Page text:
By David Seeger, WNWO Today Money Monday financial expert
It has been always remarked or understood that attending college and getting a degree was a guarantee for a ticket for a good job and great career. While that may still be the case for graduates of elite and selective universities, it may not also hold as universally as it once did?| at least from a financial perspective.
Research has found that there is a correlation between a name-brand type elite colleges, such as Yale, Harvard, Stanford, etc., and higher earning potential--also known as Return on Educational Investment (ROI). But, in reality the actual number of students that attend the top 50 wealthiest and select type colleges in the US are only 4 percent of the number of students that attend college. So, what about the rest?
The unemployment rate for people under the age of 25 is 16 percent, which includes recent college graduates. It seems that it takes longer now for a young college graduate to find a job, and even more difficult to find a job in their discipline or major, that it has in years past. So, this fact alone cuts into the 30 year ROI due to a slower start.
The fact of the matter is that students owe more than $1 trillion dollars in student loan debt, and with being under or unemployed, it creates a lot of strain on the student to pay back said debt. It also has a spillover effect on the housing market as typically, the college grads decide to buy a house after a few years of exiting college, so now their student loan payments are as much as a house payment in many cases. Thus, the dream of home ownership is postponed as well.
Many states are compiling information where students can go and compare colleges and majors on first year income information that has been compiled. States like Arkansas, Colorado, Tennessee, Texas and Virginia feed into this website where the information can be viewed. The website is www.collegemeasures.org/esm/.
A more acceptable way to determine if a college degree is still economically worth it is to examine the average ROI for the college by comparing salaries (projected earnings) from those graduating from that college and the average cost (net cost of those attending) of the college. The website from the Chronicle of Higher Education which displays these stats, and many others, is at www.collegerealitycheck.com. Again, this gives easy comparisons between colleges, the average net cost and average long terms salary of the students that have graduated?|.in essence the average student Return on Investment (ROI). This is a must see to determine economic cost and justification of a college degree. Then, from a financial perspective, you could compare this ROI to that of the S&P index, or putting into the bank, etc., to see if your return is comparable if you would have straight out invested the money in the market as compared to investing in yourself in becoming educated.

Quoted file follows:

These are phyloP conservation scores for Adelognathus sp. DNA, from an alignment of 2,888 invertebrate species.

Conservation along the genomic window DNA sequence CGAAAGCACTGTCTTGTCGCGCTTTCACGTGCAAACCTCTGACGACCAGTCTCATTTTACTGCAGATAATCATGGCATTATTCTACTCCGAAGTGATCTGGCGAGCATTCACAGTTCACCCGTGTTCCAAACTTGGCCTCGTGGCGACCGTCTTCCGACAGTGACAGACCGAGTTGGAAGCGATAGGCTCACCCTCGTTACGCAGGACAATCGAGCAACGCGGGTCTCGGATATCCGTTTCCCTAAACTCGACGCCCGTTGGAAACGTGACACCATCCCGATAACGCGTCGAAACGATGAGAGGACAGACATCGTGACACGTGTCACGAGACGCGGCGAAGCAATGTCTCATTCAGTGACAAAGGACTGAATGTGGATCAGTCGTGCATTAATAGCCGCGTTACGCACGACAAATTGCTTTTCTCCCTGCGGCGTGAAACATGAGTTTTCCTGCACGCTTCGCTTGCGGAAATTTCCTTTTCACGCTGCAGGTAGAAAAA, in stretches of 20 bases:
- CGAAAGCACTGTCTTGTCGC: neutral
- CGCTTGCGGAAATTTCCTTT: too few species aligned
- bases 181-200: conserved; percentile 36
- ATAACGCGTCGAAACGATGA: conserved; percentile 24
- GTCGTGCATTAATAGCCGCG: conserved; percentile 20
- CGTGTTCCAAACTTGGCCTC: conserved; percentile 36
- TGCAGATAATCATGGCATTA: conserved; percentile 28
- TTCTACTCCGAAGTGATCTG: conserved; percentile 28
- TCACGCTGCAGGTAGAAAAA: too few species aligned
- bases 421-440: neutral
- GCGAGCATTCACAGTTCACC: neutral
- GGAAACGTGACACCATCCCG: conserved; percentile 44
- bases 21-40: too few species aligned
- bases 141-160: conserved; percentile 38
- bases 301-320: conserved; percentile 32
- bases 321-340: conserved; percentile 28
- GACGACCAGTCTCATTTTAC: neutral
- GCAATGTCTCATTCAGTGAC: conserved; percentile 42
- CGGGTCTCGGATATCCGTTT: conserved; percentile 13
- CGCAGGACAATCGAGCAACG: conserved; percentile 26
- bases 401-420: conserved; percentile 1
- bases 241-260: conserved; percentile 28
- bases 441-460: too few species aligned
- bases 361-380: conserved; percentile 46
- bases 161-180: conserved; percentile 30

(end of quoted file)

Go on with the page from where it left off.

Another source where students can go to compare colleges for their graduation rates, average time it took to graduate from a four year program and net costs to attend, can be found at www.payscale.com. This allows you to pick up to 5 colleges and do a side by side comparison of this data.
As you would expect, colleges do not like to be measured by the earnings of their graduates. They feel it ??obscures the broader benefits of higher education.?? From an academician myself, I would have to agree with them to a certain degree, as we cannot measure everything in dollars and cents. I have spent a lot of time and money in education for myself and my children and I do not regret a penny of it, but that is just my personal opinion.